Blog Post #1
Since before classes ended at Duke I had been waiting on an assignment for where I would be working at Duke Engage this summer. At Duke Engage in DC, instead of all working on a project together, everyone gets their own separate internship and only convenes after work in the dorms for activities. Before school ended I knew people who had already gotten their assignments, which meant that as the days went on, I got more and more stressed. I didn’t end up receiving my assignment until two weeks before the program was supposed to start, and even then my boss wanted to have an informal phone interview with me. Traveling and him being busy complicated that process, so that we would only be able to speak a few days before the program started.
I showed up to GABI’s offices on the Thursday that we arrived in town, dressed in my suit and fitted with a black tie that my roommate had loaned me. GABI, the organization that sent me an offer, is a tiny energy think tank, with just a handful of employees and interns, but that is also relatively established in the field of energy. My boss asked me some questions and said he would get back to me before the week started.
Luckily, I heard back and started work at my internship the next Monday. Since then, my boss has given me a lot of readings so that I can quickly catch up on the massive knowledge background required to understand how policy works in this field, and has also been sending me to events around DC to take notes and write reports. Over the past two weeks I’ve been to 6 events and written 6 reports, ranging on topics from a discussion of the feasibility of a carbon tax to combat global climate change, to the state of denuclearization in North Korea. I have learned more about energy than I ever thought I would, and asked a lot of questions of people who are undoubtedly at the tops of their fields. The accessibility of smart people in DC has almost made me wish I went to school here, but also really appreciative of the time I get to spend in such an intellectual and influential environment.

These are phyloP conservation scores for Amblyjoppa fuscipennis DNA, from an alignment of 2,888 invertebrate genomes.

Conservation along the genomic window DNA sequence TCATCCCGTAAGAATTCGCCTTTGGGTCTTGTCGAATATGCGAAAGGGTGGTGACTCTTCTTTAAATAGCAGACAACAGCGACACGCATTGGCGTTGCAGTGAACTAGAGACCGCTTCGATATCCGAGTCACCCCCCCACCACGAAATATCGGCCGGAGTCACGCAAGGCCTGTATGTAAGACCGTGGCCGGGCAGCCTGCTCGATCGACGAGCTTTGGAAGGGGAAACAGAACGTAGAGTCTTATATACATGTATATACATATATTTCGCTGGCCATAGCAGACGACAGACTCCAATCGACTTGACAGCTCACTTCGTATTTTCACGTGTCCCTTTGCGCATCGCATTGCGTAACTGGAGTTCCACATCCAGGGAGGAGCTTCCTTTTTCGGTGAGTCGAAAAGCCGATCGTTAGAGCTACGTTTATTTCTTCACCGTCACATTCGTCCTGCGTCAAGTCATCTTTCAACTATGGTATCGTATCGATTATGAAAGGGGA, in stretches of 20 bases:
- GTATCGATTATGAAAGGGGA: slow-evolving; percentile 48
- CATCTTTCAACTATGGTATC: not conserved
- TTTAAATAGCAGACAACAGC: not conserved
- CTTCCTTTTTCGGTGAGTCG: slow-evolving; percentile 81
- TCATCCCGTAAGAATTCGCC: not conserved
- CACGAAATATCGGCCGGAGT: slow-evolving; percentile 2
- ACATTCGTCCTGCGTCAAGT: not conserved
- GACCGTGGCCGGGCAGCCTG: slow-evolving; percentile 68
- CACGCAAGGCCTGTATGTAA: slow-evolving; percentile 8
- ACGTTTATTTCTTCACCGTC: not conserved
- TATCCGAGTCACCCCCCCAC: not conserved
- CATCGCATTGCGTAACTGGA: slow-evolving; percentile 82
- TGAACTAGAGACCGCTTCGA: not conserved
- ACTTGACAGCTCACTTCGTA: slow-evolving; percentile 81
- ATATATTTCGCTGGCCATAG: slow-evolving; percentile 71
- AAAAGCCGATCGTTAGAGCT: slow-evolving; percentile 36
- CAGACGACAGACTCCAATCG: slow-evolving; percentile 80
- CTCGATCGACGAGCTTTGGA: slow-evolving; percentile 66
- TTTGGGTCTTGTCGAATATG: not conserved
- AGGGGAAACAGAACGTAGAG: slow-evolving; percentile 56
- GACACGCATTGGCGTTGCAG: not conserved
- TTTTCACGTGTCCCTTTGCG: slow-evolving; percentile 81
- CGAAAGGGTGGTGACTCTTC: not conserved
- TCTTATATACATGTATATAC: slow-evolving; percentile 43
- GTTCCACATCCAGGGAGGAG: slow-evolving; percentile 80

After two weeks, though, just running around taking notes has started to become monotonous, and I find myself itching to start work on a bigger project that might last me the summer and that I can be proud to have worked on. I talked to my boss about the prospect of a project like this, and he was very enthusiastic and offered his network of experts. I am very appreciative, and when I do eventually decide on what kind of project to work on, will definitely take him up on that offer.